Happy Friday afternoon, everybody. Here’s what’s giving me hope today.
- Indpendent Creator Meets Corporation 1: Jonathan Coulton noticed that the makers of Glee decided to appropriate his arrangement (including a unique melody and lyric swaps) — and possibly the audio itself — of Sir Mix-A-Lot’s Baby Got Back. Coulton, being a classy guy, got a license to release his cover, but the Glee producers haven’t contacted him or sought permission.
A few hours later, the hive mind that is the internet had confirmed that this was indeed produced by the Glee people (as evidenced by an official release in advance of the broadcast through at least the Swedish version of iTunes), and it appears that Glee/FOX are presently depublishing while saying nothing. At this point, I suppose thing to do is wait to see if the song actually shows up when the series next airs, but I find it encouraging that a major entertainment property would have to backpedal so quickly. Not as encouraging as if they didn’t pull this shit in the first place, but baby steps.
- Indpendent Creator Meets Corporation 2: And when those corporations are good enough to not pull that shit in the first place, to actually come to creators and treat them to offers, I find it encouraging when creators don’t sell themselves short. Case in point: the slightly bizarre (but terribly nice) lads behind Cyanide & Happiness have again turned down Hollywood money because it would mean giving up ownership of their work.
Kris Wilson, Dave McElfatrick, Rob DenBleyker, and Matt Melvin aren’t the only creators that I know to have made that decision — I know of creators who have been offered some fairly large checks if only they would be willing to sell their creations outright. Maybe they would be hired to write or draw for this thing they created, maybe not. Certainly, a one-time check with multiple zeros on it is enticing, but creators are getting too smart to agree to deals where they don’t own what they thought up. Good for them.
- As noted in Wilson’s forum posting, the C&H crew will be doing their show on their own, raising money through Kickstarter, which has been fertile ground for creators with talent and a habit of making good on their promises. Case in point: a day after launch, the Spring 2013 B9 collection is already past its first stretch goal and well on its way crushing the remaining stretches. I find that encouraging because this is the first B9 collection not to be centered on creators with serialized webcomics, and I note that it’s the first to be categorized not as Comics, but as an Art Book.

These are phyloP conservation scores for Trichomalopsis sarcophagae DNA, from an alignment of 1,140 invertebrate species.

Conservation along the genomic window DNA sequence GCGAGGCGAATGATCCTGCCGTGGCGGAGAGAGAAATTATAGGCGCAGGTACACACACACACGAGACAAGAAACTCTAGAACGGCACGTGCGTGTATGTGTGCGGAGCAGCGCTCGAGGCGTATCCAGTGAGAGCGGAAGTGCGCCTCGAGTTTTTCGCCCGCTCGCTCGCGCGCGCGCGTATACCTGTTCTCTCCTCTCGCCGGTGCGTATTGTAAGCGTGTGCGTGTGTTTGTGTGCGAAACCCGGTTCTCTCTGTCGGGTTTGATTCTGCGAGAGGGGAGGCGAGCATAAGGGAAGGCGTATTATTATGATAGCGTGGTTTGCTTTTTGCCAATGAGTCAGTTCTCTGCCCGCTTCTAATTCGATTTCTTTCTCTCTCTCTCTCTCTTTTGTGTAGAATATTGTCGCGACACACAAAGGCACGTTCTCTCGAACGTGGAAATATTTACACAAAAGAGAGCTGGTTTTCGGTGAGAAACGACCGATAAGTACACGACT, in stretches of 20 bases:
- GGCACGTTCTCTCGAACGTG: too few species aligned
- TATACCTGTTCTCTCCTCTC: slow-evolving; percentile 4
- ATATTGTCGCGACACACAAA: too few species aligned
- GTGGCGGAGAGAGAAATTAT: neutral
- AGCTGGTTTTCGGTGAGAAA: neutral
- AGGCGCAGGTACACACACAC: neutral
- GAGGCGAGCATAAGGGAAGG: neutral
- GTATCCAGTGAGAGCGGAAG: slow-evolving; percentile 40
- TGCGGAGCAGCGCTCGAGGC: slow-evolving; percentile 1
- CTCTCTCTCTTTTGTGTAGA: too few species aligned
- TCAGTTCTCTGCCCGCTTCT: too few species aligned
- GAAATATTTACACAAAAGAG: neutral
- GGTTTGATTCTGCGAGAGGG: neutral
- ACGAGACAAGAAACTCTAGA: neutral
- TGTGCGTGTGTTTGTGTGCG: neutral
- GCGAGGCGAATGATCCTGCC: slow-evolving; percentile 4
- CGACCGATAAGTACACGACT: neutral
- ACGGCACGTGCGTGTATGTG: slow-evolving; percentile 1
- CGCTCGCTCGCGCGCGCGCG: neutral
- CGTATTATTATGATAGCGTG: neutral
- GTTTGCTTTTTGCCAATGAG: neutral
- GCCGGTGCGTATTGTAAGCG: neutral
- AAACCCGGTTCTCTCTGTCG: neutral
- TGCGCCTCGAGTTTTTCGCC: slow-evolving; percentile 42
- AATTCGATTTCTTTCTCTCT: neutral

In seeking support from people trawling the Kicktarter categories, that means maybe having to win over a new audience, one that doesn’t know the B9 brand to the same degree; then again, Kickstarter knows that B9 is worth looking at, having made the Spring 2013 collection a Staff Pick at launch. Come to think of it, George never said that being “part of the Kingdom” required that you do comics; if this imprint eventually reaches out to other niches of publishing, I won’t be surprised in the least.
- And sometimes you’re just encouraged because people want to help other people and are willing to put their talents and money towards that end. See also: Howard Tayler contributing art and spirit-raising towards a campaign to help science fiction writer Jay Lake kick cancer square in the ass. As a side note, one of the people depicted in Tayler’s artwork is famed genre writer Patrick Rothfuss, whose work on behalf of Heifer International (with the assistance of many webcomickers) has been noted in the past. Not content to merely organize an enormous undertaking, Rothfuss has decided to put some more skin in the game:
This year we’re trying out the stretch goal thing, and one of our big ones happens when we hit [US]$400,000.
Specifically, if we hit 400,000 dollars before January 21st at midnight, I’ll donate [US]$100,000 to Heifer, bringing our yearly total to over half a million.
If not, I will keep that money and do something stupid with it. I swear I will blow it on catgirls, methadone, and multiple pairs of the same kind of shoes.
And that’s before he commissioned three gold rings engraved with his name, which permit the bearer to redeem for any favor they want from him. You do my faith in humanity good, Mr Rothfuss, and as of this writing the 2012 Worldbuilders campaign is sitting at US$368,609.42, so you’d better warm up your checkbook¹.
¹ Sorry about the methadone and catgirls.